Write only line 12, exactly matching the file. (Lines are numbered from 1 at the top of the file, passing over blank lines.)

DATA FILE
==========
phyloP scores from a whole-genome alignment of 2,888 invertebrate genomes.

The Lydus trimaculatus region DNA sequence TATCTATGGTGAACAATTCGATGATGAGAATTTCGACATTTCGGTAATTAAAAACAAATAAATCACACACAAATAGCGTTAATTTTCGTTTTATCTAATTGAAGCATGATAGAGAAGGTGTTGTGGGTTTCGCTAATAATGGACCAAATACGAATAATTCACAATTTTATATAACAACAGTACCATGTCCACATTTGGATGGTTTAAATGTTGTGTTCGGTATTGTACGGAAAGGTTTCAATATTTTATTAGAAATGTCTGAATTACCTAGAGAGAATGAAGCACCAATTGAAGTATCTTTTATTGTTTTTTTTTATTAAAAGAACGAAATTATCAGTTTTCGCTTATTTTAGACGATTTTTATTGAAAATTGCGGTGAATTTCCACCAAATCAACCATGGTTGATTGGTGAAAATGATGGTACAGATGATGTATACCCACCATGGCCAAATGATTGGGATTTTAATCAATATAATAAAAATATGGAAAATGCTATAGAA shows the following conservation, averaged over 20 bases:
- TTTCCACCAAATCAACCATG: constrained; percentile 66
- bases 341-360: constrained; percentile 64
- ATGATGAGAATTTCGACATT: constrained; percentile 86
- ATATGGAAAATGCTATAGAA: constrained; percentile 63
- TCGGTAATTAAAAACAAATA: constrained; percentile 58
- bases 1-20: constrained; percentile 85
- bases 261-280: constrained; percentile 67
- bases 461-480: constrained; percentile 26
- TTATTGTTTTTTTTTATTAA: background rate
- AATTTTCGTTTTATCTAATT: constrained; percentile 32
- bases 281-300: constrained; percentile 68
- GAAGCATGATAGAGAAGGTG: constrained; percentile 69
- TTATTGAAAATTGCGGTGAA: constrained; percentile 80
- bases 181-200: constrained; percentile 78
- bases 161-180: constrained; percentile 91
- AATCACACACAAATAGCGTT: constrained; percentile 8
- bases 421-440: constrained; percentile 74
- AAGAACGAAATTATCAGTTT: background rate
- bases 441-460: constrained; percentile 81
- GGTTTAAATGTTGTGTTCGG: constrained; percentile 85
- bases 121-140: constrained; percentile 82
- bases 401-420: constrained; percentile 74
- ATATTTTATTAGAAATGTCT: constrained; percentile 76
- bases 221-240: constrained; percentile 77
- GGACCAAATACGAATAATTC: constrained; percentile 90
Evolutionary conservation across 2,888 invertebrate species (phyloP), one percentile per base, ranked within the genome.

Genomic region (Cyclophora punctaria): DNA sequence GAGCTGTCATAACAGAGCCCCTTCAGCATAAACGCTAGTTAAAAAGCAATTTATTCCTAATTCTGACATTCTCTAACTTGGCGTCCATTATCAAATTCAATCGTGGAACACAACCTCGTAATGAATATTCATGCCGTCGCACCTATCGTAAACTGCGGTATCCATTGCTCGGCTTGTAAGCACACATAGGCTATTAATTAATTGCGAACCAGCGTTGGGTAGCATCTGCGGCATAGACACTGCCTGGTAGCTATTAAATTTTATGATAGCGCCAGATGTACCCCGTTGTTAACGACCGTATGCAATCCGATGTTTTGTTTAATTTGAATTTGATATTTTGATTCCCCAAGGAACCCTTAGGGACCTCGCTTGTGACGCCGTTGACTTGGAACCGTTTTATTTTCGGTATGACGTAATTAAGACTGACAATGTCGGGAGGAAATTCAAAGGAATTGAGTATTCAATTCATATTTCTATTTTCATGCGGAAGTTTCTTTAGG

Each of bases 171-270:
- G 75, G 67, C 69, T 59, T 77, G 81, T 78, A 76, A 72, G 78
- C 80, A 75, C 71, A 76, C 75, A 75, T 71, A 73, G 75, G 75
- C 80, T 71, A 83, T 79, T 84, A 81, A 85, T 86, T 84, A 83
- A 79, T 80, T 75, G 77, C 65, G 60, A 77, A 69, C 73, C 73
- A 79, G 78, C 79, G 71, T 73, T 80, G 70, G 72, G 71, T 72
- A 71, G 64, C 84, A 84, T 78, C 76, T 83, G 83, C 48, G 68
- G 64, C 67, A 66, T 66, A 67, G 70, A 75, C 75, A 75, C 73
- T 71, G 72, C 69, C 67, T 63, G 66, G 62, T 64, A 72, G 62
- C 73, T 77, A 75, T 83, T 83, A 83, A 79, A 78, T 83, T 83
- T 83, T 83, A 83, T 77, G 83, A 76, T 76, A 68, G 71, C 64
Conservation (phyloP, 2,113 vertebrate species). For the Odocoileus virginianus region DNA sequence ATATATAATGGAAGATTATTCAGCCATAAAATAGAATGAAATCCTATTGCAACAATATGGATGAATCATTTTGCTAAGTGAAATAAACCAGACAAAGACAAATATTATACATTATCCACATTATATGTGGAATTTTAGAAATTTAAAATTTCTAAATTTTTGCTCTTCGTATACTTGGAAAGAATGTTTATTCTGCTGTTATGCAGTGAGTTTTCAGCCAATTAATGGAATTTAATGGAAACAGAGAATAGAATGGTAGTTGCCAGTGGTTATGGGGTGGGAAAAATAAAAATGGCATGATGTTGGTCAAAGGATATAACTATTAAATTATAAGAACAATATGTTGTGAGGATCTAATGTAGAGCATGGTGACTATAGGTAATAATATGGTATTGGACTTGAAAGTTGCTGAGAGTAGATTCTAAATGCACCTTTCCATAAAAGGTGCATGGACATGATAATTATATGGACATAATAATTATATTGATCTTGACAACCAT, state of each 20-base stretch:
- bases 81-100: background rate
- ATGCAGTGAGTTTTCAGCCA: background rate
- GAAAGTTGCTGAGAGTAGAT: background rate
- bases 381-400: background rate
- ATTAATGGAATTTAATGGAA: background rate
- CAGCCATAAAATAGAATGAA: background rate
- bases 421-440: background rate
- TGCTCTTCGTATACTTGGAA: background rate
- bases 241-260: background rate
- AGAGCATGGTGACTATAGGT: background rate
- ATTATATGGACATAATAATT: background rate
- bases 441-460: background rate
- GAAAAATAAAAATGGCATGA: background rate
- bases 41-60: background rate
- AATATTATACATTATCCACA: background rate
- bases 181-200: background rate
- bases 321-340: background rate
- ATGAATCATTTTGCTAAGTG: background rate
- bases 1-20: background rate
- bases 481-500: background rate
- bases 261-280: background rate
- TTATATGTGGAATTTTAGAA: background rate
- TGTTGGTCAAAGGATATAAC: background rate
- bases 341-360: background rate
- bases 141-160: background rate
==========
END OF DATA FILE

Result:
- AATTTTCGTTTTATCTAATT: constrained; percentile 32